N.D. Sens. Conrad and Dorgan support protecting native prairie

Ducks Unlimited hopeful Senate farm bill will contain strong Sodsaver provision

BISMARCK, N.D. September 13, 2007 – U.S. Senators Kent Conrad and Byron Dorgan of North Dakota want native prairie protected in the farm bill. In a recent Bismarck Tribune article, both senators said they expect the Senate’s version of the farm bill to contain a Sodsaver provision designed to slow conversion of native grasslands to cropland.

“Senators Dorgan and Conrad are showing real leadership,” said Jeff Nelson, director of the Ducks Unlimited Great Plains Regional Office. “Their support for protection for grasslands and North Dakota ranching gives hope for a farm bill that will be both good for agriculture and conservation.”

Sodsaver would eliminate all federal payments for crops planted on land with no previous cropping history. Landowners could still farm native grasslands but would do so at their own risk without federal assistance.

Several national conservation groups and the South Dakota Cattlemen’s Association support Sodsaver.

“This is a disappearing North Dakota natural treasure,” said Scott McLeod, DU’s farm bill lead in the Great Plains Regional Office. “Congress has an opportunity to protect these grasslands in the 2007 farm bill.”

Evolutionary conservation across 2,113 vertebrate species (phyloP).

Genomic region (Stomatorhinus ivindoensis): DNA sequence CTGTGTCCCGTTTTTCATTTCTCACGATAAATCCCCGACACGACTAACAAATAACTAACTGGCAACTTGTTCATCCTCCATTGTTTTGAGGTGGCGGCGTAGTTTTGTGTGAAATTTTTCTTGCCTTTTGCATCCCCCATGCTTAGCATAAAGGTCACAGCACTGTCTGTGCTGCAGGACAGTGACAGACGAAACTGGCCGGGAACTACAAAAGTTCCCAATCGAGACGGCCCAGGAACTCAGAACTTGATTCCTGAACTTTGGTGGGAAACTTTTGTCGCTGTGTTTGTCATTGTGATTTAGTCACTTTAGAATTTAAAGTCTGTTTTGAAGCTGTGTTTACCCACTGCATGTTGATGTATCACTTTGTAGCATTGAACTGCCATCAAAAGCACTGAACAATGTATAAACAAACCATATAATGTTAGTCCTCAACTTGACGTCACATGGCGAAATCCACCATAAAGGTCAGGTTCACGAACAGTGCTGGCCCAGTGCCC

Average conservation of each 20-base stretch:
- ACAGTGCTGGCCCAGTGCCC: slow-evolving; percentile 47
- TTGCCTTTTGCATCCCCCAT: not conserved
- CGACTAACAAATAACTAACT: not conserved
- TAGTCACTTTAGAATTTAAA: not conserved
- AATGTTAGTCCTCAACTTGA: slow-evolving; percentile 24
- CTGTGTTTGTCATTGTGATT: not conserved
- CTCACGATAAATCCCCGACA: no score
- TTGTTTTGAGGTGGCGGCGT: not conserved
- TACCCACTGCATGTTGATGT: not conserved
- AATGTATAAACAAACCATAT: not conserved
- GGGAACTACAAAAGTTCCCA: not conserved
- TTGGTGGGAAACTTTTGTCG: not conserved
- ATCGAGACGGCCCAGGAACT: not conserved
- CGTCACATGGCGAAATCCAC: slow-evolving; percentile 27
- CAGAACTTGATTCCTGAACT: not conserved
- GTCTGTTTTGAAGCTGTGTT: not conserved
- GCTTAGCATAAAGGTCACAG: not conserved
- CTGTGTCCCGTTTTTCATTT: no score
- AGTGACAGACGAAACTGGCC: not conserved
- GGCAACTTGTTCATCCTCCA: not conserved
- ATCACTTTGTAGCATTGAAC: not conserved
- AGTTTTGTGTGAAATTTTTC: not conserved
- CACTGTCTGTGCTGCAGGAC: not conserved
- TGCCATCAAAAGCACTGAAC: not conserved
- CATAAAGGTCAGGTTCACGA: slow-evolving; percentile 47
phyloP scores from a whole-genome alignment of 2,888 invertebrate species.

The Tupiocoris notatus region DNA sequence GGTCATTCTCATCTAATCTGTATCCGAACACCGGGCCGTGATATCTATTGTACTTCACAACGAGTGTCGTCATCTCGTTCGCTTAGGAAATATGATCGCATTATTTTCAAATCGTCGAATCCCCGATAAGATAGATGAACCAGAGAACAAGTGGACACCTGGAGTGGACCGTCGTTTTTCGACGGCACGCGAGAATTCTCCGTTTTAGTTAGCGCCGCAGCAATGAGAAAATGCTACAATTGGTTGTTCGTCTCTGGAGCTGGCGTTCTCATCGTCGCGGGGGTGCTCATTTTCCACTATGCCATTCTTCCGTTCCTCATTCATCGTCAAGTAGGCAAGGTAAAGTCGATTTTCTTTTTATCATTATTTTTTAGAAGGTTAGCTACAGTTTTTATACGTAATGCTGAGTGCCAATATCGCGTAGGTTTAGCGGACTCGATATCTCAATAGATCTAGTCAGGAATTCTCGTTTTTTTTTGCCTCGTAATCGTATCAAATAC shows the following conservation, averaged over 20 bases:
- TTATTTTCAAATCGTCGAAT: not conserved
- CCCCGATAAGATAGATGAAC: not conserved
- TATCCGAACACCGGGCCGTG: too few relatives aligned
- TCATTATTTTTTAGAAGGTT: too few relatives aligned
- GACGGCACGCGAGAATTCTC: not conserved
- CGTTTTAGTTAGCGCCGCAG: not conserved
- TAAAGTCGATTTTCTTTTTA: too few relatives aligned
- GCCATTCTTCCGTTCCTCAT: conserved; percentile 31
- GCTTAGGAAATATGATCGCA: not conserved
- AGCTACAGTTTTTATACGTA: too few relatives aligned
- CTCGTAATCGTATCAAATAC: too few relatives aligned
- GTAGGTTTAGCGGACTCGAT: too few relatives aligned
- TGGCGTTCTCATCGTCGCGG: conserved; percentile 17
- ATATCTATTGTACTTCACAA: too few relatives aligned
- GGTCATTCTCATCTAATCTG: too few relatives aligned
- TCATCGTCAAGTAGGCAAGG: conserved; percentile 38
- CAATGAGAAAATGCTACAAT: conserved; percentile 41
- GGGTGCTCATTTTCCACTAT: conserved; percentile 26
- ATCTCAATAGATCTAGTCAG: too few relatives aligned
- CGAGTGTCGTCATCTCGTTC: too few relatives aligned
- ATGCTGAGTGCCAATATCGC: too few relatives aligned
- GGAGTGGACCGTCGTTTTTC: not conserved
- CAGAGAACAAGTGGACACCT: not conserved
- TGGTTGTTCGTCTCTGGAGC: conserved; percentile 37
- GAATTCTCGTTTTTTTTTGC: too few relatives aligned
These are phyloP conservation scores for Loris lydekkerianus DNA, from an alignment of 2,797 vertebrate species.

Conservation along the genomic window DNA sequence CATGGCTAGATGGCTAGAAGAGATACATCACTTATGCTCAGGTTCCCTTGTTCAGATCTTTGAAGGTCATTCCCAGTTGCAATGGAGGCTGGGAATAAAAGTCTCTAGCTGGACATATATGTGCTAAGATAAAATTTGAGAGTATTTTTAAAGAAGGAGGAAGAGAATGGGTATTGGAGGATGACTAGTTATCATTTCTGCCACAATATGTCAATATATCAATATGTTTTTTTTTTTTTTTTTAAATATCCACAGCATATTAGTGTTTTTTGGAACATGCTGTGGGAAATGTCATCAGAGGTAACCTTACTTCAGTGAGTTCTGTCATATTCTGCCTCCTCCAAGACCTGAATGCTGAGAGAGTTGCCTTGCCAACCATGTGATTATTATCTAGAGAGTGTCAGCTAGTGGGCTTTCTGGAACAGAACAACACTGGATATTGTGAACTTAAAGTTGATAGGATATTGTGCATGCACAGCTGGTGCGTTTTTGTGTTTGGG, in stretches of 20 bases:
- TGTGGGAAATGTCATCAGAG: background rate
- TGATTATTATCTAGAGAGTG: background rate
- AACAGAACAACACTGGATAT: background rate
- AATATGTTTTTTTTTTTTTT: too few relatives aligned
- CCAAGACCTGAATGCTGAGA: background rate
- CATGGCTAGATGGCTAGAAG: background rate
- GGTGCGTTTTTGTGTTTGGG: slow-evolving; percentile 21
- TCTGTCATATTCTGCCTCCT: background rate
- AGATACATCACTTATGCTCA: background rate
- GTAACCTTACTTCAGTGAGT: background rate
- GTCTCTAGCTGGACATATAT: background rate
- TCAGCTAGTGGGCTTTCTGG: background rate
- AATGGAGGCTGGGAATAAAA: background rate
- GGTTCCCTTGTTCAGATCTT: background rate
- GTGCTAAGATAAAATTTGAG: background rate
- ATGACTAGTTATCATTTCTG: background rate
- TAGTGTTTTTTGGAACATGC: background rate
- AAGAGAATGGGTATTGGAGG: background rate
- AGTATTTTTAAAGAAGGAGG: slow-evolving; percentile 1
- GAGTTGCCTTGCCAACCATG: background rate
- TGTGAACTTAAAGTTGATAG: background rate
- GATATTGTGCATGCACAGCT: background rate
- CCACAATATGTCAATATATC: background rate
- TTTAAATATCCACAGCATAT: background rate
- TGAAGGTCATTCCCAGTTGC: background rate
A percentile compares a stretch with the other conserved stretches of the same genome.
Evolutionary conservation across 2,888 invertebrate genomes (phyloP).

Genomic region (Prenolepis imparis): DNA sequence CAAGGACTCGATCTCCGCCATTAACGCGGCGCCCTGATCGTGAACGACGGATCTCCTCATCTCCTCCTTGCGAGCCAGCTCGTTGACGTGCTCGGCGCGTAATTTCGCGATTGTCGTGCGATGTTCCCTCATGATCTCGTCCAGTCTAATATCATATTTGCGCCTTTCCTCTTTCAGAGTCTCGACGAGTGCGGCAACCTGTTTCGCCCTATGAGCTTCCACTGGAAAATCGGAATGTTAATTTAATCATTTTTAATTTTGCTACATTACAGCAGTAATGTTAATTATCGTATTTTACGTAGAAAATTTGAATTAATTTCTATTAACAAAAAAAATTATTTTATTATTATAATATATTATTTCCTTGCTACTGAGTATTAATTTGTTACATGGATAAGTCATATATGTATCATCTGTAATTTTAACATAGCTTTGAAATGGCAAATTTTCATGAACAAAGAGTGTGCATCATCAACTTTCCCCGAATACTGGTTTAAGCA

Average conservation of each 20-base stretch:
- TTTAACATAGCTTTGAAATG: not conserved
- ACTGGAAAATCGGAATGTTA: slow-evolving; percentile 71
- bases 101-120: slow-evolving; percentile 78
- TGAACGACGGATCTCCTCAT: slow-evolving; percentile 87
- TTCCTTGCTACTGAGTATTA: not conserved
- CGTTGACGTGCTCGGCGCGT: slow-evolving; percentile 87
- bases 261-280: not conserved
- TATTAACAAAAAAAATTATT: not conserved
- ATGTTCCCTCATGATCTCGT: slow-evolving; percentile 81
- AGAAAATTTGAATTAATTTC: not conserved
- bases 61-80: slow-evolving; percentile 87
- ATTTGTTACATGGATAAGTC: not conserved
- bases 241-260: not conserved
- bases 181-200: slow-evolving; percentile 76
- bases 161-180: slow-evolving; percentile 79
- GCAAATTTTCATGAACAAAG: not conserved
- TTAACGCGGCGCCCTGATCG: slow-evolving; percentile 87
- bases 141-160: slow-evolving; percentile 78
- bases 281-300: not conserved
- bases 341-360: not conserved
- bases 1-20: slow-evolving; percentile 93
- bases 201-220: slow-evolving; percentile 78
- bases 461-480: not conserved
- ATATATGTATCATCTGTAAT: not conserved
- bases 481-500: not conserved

The U.S. House of Representatives recently passed its version of the farm bill that included Sodsaver. DU hopes the Senate backs-up the House vote with even stronger measures as it drafts its version of the bill.

According to the U.S. Department of Agriculture, North Dakota lost 125,000 acres of native grassland to cropland from 2002 to 2006. That’s 195 square miles or the equivalent of a 1-mile wide strip from Bismarck to Fargo.

South Dakota lost 460 square miles during that same time.

“North Dakota’s farmers and ranchers need risk and disaster support on quality farmland,” McLeod said. “But the existing native grassland should be maintained for the ranchers, sportsmen and the people of North Dakota.

The Prairie Pothole Region annually produces nearly two out of every three ducks taken by duck hunters in the rest of the country.

“If Sodsaver isn’t included in the 2007 farm bill, it could negatively affect the continent’s duck populations and hunting in the United States,” Nelson said.

With more than a million supporters, Ducks Unlimited is the world’s largest and most effective wetland and waterfowl conservation organization with almost 12 million acres conserved. The United States alone has lost more than half of its original wetlands - nature’s most productive ecosystem - and continues to lose more than 80,000 wetland acres each year.


Contact: Jennifer P. Kross
Office: 701-355-3515
Mobile: 701-202-8896

Scott McLeod

For more information about Sodsaver go to: www.ducks.org/sodsaver